Superhero movies are not often perceived as sophisticated or thematically dense, particularly not low-budget productions which are usually seen as disposable entertainment. Batman: Under the Red Hoodis a rare type of superhero outing, however, with an immense sense of style that’s matched by a smart screenplay which offers more than just colourful action sequences. The eighth in the DCU Animated Original Movies line by Warner Premiere, Under the Red Hood is an adaptation of two comic book story arcs, denoting the first time that these storylines have been told on the screen in any form. Guided with a sure hand by director Brandon Vietti, the real strength of this production is the way it caters to all viewers, making this an enjoyable experience for both die-hard fans and DC newcomers. Even those with just a fleeting knowledge of Batman should be enraptured with Under the Red Hood, as it’s easy to be caught up in the pacing, style, dialogue and narrative, making this one of the strongest additions to the DCU animated canon.
In Gotham City, a new threat has emerged in the form of the Red Hood (Jensen Ackles), a masked vigilante working to bring the city’s crime lords to their knees. Not surprisingly, his antics attract the attention of Batman/Bruce Wayne (Bruce Greenwood), who sets out to discover the identity of the Red Hood. Occasionally aided by former Robin, Dick Grayson (Neil Patrick Harris), who now calls himself Nightwing, Batman also has to deal with the Joker (John DiMaggio), who has resurfaced with new plans to wreak havoc around Gotham. During his investigation, the Caped Crusader is forced to confront old demons, contemplating a failure in his past which resulted in the death of Jason Todd, who took up the Robin mantle after Grayson.
Most of Under the Red Hood is an adaptation of Judd Winick’s comic Under the Hood, but it also contains pieces of A Death in the Family, which tells the complete story of Jason Todd’s killing at the hands of the Joker. Winick actually wrote the screenplay here, tweaking his own comic for this adult-oriented animated feature which introduces a lot of fresh material in the Batman cinematic universe. Under the Red Hood thankfully does not get bogged down in the convoluted moralising of Christopher Nolan’s Batman flicks, but it does introduce sizzling psychological complexity and thematic resonance. The tale dissects Batman, the Joker and several other characters, delving into the dissonant philosophies of these people and bestowing them with genuine depth. This all comes to a head in the unforgettable climax, which is one of the most riveting sequences in the entire Batman canon, animated or otherwise. Under the Red Hood does not waste a single frame, efficiently using its 75-minute runtime and never losing momentum. Added to this, it manages to fit so much into its short duration without giving us the feeling that the film is rushing through its plot points, which is a huge accomplishment. However, Nightwing inexplicably disappears in the second act, and as a result he feels like a wasted opportunity. Fortunately, this is about the only aspect of the narrative which fails to gel; for the rest, Under the Red Hood is a home run.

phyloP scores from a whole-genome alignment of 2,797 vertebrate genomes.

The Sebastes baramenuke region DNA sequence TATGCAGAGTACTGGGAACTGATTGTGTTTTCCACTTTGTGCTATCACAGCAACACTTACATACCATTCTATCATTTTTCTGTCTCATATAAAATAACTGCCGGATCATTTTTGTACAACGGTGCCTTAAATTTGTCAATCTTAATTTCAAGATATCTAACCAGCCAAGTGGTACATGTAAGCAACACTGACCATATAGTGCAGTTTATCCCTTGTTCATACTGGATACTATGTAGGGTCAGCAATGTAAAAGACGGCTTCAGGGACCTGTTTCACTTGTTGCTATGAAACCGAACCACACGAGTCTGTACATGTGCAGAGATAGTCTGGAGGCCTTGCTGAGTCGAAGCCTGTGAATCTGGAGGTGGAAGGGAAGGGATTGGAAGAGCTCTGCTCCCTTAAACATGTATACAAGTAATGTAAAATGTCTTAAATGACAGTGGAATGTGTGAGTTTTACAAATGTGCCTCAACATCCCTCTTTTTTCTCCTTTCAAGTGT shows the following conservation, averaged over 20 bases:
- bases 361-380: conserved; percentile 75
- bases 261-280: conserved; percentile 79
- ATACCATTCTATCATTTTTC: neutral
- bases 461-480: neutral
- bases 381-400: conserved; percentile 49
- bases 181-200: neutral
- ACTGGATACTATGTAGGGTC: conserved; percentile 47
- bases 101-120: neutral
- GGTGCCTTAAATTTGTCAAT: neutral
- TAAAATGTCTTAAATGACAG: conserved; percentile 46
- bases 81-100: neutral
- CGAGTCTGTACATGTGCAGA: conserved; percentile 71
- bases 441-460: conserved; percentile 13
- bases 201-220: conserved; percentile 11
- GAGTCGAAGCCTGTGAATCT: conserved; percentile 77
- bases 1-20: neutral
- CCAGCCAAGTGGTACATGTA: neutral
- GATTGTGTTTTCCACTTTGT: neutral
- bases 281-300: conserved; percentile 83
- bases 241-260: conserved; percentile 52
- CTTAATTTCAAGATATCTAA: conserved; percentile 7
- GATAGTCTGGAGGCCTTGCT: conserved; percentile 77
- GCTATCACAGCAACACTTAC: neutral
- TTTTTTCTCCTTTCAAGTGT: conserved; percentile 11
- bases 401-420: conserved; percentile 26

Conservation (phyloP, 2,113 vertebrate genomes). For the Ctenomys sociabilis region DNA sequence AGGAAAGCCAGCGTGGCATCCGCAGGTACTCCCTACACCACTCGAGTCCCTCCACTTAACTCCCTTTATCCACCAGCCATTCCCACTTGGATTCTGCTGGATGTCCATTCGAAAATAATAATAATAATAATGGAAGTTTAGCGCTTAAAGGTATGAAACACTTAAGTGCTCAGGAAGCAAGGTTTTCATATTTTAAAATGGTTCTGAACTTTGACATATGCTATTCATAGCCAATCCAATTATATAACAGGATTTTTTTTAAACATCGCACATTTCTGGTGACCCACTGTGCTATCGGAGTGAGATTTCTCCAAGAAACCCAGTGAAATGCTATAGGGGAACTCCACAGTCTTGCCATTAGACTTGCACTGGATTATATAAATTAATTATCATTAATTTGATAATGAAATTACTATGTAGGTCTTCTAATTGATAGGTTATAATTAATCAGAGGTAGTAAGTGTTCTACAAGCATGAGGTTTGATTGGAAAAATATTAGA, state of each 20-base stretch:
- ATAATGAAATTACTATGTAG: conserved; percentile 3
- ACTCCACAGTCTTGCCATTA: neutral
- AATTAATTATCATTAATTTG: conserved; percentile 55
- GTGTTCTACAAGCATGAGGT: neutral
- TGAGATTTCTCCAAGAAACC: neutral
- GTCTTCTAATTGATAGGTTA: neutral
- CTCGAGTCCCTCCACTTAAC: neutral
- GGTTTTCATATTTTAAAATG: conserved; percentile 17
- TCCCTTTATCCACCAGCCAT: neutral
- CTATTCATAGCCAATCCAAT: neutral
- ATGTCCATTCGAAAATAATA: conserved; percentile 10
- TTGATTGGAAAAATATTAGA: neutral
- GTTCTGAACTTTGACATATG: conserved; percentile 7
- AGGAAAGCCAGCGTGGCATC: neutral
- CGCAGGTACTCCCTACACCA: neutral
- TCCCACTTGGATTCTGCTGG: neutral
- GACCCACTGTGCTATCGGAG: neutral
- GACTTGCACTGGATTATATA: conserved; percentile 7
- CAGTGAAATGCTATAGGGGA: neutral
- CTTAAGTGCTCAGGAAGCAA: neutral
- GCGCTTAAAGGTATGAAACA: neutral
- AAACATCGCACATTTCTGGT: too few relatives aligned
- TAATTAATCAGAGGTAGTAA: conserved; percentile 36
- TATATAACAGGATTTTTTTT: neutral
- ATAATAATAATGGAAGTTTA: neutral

Even though Under the Red Hood concerns itself with inner conflict and character drama, it’s first and foremost an action movie, and it most definitely delivers in this respect. Visually, this movie is a beauty, with superb battle sequences involving Batman, Nightwing and the Red Hood. The animators have outdone themselves, delivering fluid, unflinching fights which look spectacular. Vietti should take charge of more of these projects, as Under the Red Hood is perhaps the most stylish of all the DCU Animated Original Movies. The attention to pacing and rhythm is above average, not to mention the PG-13 rating allows for some dark content. Parents should take note of the rating – there are several on-screen deaths and a fair amount of violence, but it all fits in the context of this story. Admittedly, the animation still remains fairly basic, with impressive broad strokes but only minor detail, but it’s not a big deal – the use of shadows as well as the brilliant framing and fluidity of the animation compensates for this, even if a higher budget might have facilitated a stronger motion picture.
As Batman, Bruce Greenwood is no Kevin Conroy, but he’s definitely one of the best stars to have taken the role in recent years. He’s a firm and charismatic Bruce Wayne, and a gruff (but not incomprehensibly gravelly) Batman. Moreover, Greenwood is committed to the role, delivering a performance that doesn’t sound like he’s simply reading off cue cards. But it’s the casting of Jensen Ackles and Neil Patrick Harris which allows Under the Red Hood to soar. Ackles is excellent, bringing pathos and smarm to the role of the Red Hood. Likewise, Harris is an exceptional Nightwing, light-hearted and charismatic. Meanwhile, John DiMaggio also makes a positive impression as the Joker, coming close to reaching Mark Hamill levels of brilliance. Rounding out the main players is Jason Isaacs, who is strong despite limited screen-time as Ra’s Al Ghul. It’s a sublime cast all-round, with not a single weak performer among them.
Batman: Under the Red Hood stands as one of the best DC animated releases to date, second only to the epic two-part Batman: The Dark Knight Returns. It’s an exceptional story that deserved to be told, and it’s hard to imagine a better adaptation being produced anytime soon. And considering the restraints of the low-budget straight-to-video format, Under the Red Hood is a goddamn miracle.